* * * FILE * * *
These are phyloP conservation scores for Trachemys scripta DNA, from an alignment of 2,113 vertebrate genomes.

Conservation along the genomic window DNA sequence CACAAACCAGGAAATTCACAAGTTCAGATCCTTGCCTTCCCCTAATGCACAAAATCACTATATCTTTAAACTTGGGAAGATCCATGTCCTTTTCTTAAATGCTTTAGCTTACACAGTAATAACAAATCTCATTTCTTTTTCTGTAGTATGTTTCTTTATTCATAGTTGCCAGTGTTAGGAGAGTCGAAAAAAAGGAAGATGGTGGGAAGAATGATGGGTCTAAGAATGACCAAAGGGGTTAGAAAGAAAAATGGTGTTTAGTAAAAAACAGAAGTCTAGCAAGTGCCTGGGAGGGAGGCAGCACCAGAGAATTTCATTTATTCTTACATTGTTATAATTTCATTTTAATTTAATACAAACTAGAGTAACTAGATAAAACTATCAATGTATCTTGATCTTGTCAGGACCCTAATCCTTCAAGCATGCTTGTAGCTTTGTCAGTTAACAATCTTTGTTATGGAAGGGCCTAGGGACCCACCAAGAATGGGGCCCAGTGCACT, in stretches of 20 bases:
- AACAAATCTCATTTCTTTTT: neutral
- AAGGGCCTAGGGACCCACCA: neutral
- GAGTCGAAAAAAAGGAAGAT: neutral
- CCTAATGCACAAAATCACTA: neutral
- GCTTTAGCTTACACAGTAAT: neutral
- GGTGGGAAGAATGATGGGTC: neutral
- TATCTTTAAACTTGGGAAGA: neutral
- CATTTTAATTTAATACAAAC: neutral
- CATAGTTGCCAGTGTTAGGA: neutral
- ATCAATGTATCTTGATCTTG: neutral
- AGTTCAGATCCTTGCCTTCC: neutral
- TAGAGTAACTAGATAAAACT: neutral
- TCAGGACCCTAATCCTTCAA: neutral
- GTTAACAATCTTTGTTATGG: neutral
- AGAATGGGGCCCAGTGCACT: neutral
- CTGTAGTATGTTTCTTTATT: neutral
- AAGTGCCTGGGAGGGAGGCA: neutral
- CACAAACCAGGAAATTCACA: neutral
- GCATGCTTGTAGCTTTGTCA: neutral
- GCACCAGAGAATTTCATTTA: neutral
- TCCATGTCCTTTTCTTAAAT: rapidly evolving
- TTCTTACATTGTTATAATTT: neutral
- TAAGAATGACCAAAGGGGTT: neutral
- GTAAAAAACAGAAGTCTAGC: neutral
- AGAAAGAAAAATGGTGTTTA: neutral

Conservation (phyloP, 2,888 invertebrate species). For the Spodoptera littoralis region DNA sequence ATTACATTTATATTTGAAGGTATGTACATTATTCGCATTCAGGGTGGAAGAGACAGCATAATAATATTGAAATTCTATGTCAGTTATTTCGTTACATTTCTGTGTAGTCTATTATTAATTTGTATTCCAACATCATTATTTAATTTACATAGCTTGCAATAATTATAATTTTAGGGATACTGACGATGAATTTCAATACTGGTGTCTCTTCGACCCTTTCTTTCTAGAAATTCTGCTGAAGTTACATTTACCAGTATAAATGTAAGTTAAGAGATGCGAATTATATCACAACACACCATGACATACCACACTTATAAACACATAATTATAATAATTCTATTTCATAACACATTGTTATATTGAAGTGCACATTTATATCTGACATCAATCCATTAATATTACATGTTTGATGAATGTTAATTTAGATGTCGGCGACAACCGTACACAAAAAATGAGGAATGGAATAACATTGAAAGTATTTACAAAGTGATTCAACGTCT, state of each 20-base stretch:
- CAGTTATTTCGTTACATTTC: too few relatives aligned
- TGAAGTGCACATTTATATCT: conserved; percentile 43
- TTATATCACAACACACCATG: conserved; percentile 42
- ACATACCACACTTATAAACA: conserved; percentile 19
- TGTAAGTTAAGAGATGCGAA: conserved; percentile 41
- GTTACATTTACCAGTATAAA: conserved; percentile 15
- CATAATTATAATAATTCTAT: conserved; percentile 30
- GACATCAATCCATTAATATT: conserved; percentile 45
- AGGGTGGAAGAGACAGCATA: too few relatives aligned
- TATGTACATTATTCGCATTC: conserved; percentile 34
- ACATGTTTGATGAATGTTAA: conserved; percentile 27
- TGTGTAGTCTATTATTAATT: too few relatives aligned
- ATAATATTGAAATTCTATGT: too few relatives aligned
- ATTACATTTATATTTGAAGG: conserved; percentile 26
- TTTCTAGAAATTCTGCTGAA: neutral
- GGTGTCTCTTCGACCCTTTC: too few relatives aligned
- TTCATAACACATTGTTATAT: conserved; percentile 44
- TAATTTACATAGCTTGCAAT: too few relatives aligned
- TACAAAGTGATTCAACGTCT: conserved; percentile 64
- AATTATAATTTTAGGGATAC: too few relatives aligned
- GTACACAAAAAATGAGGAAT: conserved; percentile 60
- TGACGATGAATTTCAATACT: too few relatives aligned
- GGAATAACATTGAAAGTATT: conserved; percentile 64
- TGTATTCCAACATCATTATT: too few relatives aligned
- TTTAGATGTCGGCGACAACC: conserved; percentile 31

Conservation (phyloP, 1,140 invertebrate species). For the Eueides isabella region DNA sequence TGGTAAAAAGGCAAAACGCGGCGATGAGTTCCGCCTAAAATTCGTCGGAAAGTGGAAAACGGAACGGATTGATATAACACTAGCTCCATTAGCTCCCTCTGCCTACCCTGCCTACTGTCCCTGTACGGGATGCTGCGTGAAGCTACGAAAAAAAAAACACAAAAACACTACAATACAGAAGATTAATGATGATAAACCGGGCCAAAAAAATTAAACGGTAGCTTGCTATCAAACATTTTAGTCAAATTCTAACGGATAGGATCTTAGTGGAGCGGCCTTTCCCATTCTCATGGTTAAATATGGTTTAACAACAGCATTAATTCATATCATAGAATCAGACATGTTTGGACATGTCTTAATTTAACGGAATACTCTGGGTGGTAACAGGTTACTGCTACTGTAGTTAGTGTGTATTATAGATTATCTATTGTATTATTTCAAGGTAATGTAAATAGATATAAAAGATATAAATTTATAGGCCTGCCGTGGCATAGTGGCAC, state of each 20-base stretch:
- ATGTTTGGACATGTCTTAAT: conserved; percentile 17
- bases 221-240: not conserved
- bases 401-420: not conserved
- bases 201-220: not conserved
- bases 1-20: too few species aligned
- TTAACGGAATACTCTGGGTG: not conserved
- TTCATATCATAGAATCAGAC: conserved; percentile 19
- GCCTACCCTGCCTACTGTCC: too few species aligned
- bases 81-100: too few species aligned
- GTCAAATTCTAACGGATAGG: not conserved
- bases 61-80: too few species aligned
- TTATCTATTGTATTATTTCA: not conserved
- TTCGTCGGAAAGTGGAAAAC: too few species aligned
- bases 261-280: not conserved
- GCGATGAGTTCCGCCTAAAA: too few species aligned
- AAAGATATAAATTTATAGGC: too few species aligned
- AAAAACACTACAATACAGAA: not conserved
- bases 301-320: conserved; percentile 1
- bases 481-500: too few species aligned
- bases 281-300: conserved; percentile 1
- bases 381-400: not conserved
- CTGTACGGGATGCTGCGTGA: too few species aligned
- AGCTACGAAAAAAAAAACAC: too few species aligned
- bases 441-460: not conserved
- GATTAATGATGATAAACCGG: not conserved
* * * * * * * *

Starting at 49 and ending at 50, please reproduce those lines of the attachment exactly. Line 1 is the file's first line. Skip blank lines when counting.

- GTACACAAAAAATGAGGAAT: conserved; percentile 60
- TGACGATGAATTTCAATACT: too few relatives aligned